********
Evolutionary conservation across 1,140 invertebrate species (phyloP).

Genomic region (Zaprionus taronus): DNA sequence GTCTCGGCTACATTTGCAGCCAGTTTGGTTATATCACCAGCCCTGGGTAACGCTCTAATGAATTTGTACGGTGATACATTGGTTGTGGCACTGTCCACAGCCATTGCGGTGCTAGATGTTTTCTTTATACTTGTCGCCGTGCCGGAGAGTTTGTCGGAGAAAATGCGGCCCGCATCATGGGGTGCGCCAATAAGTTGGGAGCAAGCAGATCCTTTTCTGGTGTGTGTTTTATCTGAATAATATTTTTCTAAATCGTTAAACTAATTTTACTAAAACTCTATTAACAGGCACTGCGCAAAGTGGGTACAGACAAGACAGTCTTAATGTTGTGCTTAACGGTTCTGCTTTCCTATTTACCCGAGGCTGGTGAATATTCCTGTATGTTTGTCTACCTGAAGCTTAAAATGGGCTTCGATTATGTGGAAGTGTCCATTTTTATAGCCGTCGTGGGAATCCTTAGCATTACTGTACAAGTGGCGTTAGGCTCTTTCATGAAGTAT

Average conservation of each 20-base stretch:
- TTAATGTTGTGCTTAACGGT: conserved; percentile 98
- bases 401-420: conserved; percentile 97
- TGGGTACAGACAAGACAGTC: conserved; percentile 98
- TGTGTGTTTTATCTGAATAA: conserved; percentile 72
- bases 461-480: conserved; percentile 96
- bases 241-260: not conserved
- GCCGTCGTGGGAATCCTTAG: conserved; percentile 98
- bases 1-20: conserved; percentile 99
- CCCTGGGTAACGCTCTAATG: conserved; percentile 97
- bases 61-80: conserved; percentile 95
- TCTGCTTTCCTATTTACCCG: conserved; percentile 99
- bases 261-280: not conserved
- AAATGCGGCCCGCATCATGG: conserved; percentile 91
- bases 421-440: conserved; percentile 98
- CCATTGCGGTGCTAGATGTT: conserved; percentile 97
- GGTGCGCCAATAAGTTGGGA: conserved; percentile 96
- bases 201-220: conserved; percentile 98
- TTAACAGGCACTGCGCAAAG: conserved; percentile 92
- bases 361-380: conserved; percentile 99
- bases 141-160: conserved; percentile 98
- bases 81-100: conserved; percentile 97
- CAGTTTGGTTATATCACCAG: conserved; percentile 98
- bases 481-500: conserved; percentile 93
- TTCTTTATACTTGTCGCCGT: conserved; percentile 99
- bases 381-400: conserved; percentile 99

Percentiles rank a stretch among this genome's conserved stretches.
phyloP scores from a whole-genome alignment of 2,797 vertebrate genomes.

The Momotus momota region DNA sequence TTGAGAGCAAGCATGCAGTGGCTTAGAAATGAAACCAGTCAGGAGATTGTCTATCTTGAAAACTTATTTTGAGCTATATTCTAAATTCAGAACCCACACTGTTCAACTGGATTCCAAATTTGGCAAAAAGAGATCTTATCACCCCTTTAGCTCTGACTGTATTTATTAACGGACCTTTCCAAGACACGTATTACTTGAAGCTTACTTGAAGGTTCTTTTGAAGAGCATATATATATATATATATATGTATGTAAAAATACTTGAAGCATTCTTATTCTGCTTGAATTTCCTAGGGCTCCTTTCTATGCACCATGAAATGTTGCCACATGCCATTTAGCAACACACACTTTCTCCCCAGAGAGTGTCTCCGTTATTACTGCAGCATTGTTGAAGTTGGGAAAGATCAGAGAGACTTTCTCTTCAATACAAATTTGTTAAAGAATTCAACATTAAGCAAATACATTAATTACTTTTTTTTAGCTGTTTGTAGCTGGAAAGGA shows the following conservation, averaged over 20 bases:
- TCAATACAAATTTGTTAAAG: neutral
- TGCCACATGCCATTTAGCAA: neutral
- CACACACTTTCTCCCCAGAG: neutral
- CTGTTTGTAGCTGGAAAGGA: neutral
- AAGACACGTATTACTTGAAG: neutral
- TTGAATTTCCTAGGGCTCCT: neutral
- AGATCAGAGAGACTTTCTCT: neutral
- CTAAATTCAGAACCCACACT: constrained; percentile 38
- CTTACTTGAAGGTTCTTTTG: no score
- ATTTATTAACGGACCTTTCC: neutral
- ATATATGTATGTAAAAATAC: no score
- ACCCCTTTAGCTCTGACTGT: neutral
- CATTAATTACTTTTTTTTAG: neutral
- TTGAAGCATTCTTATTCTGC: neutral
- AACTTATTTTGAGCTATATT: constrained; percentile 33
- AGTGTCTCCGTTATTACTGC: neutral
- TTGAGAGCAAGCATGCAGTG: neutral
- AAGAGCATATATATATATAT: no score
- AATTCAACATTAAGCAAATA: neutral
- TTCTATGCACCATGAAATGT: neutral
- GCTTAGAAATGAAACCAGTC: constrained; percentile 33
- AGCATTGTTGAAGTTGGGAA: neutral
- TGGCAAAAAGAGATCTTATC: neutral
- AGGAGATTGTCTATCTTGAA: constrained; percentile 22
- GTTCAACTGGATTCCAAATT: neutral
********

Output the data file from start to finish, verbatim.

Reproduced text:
Evolutionary conservation across 1,140 invertebrate species (phyloP).

Genomic region (Zaprionus taronus): DNA sequence GTCTCGGCTACATTTGCAGCCAGTTTGGTTATATCACCAGCCCTGGGTAACGCTCTAATGAATTTGTACGGTGATACATTGGTTGTGGCACTGTCCACAGCCATTGCGGTGCTAGATGTTTTCTTTATACTTGTCGCCGTGCCGGAGAGTTTGTCGGAGAAAATGCGGCCCGCATCATGGGGTGCGCCAATAAGTTGGGAGCAAGCAGATCCTTTTCTGGTGTGTGTTTTATCTGAATAATATTTTTCTAAATCGTTAAACTAATTTTACTAAAACTCTATTAACAGGCACTGCGCAAAGTGGGTACAGACAAGACAGTCTTAATGTTGTGCTTAACGGTTCTGCTTTCCTATTTACCCGAGGCTGGTGAATATTCCTGTATGTTTGTCTACCTGAAGCTTAAAATGGGCTTCGATTATGTGGAAGTGTCCATTTTTATAGCCGTCGTGGGAATCCTTAGCATTACTGTACAAGTGGCGTTAGGCTCTTTCATGAAGTAT

Average conservation of each 20-base stretch:
- TTAATGTTGTGCTTAACGGT: conserved; percentile 98
- bases 401-420: conserved; percentile 97
- TGGGTACAGACAAGACAGTC: conserved; percentile 98
- TGTGTGTTTTATCTGAATAA: conserved; percentile 72
- bases 461-480: conserved; percentile 96
- bases 241-260: not conserved
- GCCGTCGTGGGAATCCTTAG: conserved; percentile 98
- bases 1-20: conserved; percentile 99
- CCCTGGGTAACGCTCTAATG: conserved; percentile 97
- bases 61-80: conserved; percentile 95
- TCTGCTTTCCTATTTACCCG: conserved; percentile 99
- bases 261-280: not conserved
- AAATGCGGCCCGCATCATGG: conserved; percentile 91
- bases 421-440: conserved; percentile 98
- CCATTGCGGTGCTAGATGTT: conserved; percentile 97
- GGTGCGCCAATAAGTTGGGA: conserved; percentile 96
- bases 201-220: conserved; percentile 98
- TTAACAGGCACTGCGCAAAG: conserved; percentile 92
- bases 361-380: conserved; percentile 99
- bases 141-160: conserved; percentile 98
- bases 81-100: conserved; percentile 97
- CAGTTTGGTTATATCACCAG: conserved; percentile 98
- bases 481-500: conserved; percentile 93
- TTCTTTATACTTGTCGCCGT: conserved; percentile 99
- bases 381-400: conserved; percentile 99

Percentiles rank a stretch among this genome's conserved stretches.
phyloP scores from a whole-genome alignment of 2,797 vertebrate genomes.

The Momotus momota region DNA sequence TTGAGAGCAAGCATGCAGTGGCTTAGAAATGAAACCAGTCAGGAGATTGTCTATCTTGAAAACTTATTTTGAGCTATATTCTAAATTCAGAACCCACACTGTTCAACTGGATTCCAAATTTGGCAAAAAGAGATCTTATCACCCCTTTAGCTCTGACTGTATTTATTAACGGACCTTTCCAAGACACGTATTACTTGAAGCTTACTTGAAGGTTCTTTTGAAGAGCATATATATATATATATATATGTATGTAAAAATACTTGAAGCATTCTTATTCTGCTTGAATTTCCTAGGGCTCCTTTCTATGCACCATGAAATGTTGCCACATGCCATTTAGCAACACACACTTTCTCCCCAGAGAGTGTCTCCGTTATTACTGCAGCATTGTTGAAGTTGGGAAAGATCAGAGAGACTTTCTCTTCAATACAAATTTGTTAAAGAATTCAACATTAAGCAAATACATTAATTACTTTTTTTTAGCTGTTTGTAGCTGGAAAGGA shows the following conservation, averaged over 20 bases:
- TCAATACAAATTTGTTAAAG: neutral
- TGCCACATGCCATTTAGCAA: neutral
- CACACACTTTCTCCCCAGAG: neutral
- CTGTTTGTAGCTGGAAAGGA: neutral
- AAGACACGTATTACTTGAAG: neutral
- TTGAATTTCCTAGGGCTCCT: neutral
- AGATCAGAGAGACTTTCTCT: neutral
- CTAAATTCAGAACCCACACT: constrained; percentile 38
- CTTACTTGAAGGTTCTTTTG: no score
- ATTTATTAACGGACCTTTCC: neutral
- ATATATGTATGTAAAAATAC: no score
- ACCCCTTTAGCTCTGACTGT: neutral
- CATTAATTACTTTTTTTTAG: neutral
- TTGAAGCATTCTTATTCTGC: neutral
- AACTTATTTTGAGCTATATT: constrained; percentile 33
- AGTGTCTCCGTTATTACTGC: neutral
- TTGAGAGCAAGCATGCAGTG: neutral
- AAGAGCATATATATATATAT: no score
- AATTCAACATTAAGCAAATA: neutral
- TTCTATGCACCATGAAATGT: neutral
- GCTTAGAAATGAAACCAGTC: constrained; percentile 33
- AGCATTGTTGAAGTTGGGAA: neutral
- TGGCAAAAAGAGATCTTATC: neutral
- AGGAGATTGTCTATCTTGAA: constrained; percentile 22
- GTTCAACTGGATTCCAAATT: neutral